Losing Kevin Durant (don’t worry Thunder fans; he’s fine) is a serious blow to team USA’s goal of winning a gold medal in the newly minted FIBA Basketball World Cup. Not only was KD the best player in the entire tournament, he was also the focal point of Coach K’s offense and according to reports out of the Las Vegas training camp, the heart and soul of the team. He’s the guy everyone else looks up to. It’s a big loss to drop your most talented, most central, and most respected player.
Quick list of all the players that team USA expected to be available for this tournament who for various reasons are not:
That’s a full complement of big men, less Anthony Davis, and it is the two best wings on the team. Love, Aldridge, and Griffin have been out of the picture for some time now, but George and Durant comprised the team’s starting forwards as recently as last Friday. How will Mike Krzyzewski and his staff adjust their game plan, and who will make the final roster?
No one in the player pool or the rest of the world for that matter can approximate what Durant does. He’s a 6′ 10″ quick forward with guard skills and limitless range and possibly the best one on one scorer in the game today. You don’t just replace that skillset. In 2010 KD undressed the rest of the world with his combination of length, quickness, and shooting touch to the tune of 33 points per game (in a 40 minute contest). Without him the team will need to leverage athleticism for transition buckets and maybe use Duke’s motion offense to a higher degree. Thankfully the team is loaded with great point guards. Overloaded maybe.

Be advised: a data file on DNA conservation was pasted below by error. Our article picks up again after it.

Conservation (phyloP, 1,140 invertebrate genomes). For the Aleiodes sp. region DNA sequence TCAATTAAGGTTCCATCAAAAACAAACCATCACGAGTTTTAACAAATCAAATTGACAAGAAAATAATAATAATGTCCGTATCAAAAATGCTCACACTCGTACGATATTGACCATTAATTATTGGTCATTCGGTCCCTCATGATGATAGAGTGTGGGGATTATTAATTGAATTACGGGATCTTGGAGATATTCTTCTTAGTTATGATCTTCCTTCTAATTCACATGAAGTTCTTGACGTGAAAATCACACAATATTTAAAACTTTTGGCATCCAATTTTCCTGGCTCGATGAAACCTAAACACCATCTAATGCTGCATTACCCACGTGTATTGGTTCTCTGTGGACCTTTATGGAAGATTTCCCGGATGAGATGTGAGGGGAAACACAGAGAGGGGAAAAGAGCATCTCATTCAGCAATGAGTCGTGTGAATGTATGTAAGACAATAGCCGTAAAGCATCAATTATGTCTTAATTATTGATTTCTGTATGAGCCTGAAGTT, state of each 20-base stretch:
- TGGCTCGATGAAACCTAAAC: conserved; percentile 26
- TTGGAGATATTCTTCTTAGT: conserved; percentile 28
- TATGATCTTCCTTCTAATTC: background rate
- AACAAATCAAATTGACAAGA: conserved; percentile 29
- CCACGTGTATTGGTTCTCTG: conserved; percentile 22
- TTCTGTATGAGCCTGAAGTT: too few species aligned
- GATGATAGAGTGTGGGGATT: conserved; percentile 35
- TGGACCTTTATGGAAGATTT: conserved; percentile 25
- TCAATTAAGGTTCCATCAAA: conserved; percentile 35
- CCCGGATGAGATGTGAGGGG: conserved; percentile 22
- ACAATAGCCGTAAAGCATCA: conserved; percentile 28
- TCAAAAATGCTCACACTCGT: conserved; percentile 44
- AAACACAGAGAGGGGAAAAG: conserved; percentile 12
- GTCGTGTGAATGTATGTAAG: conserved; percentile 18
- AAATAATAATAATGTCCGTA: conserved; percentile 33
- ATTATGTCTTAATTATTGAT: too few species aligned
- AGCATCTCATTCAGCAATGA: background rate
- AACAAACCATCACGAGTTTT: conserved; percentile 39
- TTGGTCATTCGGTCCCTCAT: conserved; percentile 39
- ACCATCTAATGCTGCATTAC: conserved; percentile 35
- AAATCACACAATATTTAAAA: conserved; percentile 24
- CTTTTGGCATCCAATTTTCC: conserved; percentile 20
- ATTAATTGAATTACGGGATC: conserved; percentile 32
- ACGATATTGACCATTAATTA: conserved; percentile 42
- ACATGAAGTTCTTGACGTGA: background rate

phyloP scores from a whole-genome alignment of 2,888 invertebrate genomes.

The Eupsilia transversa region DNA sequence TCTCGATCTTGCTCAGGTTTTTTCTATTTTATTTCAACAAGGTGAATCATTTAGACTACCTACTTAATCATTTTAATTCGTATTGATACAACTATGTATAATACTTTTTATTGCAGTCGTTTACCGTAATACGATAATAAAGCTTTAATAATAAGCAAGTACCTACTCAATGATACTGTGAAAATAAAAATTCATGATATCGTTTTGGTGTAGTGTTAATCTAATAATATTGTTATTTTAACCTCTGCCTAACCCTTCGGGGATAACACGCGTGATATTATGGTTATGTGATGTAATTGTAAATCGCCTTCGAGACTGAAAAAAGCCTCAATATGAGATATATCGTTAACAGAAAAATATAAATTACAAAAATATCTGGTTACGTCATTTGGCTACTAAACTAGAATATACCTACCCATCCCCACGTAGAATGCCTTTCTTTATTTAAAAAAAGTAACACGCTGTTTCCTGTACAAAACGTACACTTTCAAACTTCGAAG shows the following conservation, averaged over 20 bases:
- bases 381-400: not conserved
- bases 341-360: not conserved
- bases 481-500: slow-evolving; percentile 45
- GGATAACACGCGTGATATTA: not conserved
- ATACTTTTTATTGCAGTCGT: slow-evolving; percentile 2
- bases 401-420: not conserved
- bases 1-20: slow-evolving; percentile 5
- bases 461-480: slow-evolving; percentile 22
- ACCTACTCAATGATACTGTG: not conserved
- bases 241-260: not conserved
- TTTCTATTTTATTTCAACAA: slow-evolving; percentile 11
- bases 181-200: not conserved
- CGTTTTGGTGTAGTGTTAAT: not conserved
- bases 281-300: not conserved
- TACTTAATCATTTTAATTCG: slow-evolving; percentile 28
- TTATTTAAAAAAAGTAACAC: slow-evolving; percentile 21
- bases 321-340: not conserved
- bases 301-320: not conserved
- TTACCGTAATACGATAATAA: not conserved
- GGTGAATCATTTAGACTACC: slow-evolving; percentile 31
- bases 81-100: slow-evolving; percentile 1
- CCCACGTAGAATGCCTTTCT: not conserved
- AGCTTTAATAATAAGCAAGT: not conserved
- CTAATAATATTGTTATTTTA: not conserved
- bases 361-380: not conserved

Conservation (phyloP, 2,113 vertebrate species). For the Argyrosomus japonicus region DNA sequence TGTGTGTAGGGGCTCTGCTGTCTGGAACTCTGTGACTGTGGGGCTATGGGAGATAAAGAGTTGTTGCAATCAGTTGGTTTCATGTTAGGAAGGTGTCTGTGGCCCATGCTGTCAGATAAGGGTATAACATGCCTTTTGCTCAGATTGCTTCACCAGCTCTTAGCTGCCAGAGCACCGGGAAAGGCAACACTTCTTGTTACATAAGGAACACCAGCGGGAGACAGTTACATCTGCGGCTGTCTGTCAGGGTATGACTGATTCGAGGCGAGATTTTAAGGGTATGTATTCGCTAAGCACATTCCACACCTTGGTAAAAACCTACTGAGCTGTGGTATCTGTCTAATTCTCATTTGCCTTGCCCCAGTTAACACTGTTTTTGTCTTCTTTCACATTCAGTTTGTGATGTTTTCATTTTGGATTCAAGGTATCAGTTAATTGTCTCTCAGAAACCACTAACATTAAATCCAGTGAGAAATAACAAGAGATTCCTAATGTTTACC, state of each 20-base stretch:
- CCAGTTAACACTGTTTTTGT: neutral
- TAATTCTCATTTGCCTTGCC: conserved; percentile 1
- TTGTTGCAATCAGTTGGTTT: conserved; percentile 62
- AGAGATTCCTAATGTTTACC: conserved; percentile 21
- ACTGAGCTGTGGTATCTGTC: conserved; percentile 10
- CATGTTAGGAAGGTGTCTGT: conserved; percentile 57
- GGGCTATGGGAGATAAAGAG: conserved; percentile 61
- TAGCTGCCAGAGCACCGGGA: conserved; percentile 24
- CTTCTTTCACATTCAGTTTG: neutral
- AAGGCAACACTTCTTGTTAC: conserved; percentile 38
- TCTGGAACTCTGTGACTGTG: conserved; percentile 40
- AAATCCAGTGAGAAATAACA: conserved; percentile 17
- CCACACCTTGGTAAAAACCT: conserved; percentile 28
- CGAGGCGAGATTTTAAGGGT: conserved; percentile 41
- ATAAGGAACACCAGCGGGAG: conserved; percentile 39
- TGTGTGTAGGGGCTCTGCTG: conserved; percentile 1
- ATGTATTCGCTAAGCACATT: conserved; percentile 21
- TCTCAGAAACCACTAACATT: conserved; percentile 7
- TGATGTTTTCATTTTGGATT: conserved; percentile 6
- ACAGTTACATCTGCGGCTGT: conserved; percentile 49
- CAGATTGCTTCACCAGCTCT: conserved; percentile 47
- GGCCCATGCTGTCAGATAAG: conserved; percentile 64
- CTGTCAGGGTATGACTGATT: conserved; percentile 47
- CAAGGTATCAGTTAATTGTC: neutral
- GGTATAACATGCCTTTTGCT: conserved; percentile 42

Speaking of point guards, let’s take a moment to figure out that position and how losing Durant and George, two playmaking wings with range and speed, might impact which PGs make the final roster. The available pool contains: Derrick Rose, Kyrie Irving, Stephen Curry, John Wall, and Damian Lillard. The team has 12 roster spots, and it will need at least 4 bigs and 4 wings, leaving no more than four available slots at guard. At least one of these All-Star caliber guards is off the team. Rose is a lock. By all accounts he’s been the best of bunch since day one at training camp. Rose will function as a penetrating creator off the dribble and in the pick and roll. He’s also a quick-footed defender who can harass opposing ball-handlers in the open court. The most obvious candidate to back-up Rose and possibly pick up some minutes beside him is Steph Curry. Curry is the premier shooter off the dribble in the league and another strong pick and roll distributor. With the loss of Durant, shooting will be at a premium, and Curry seems like a sure thing.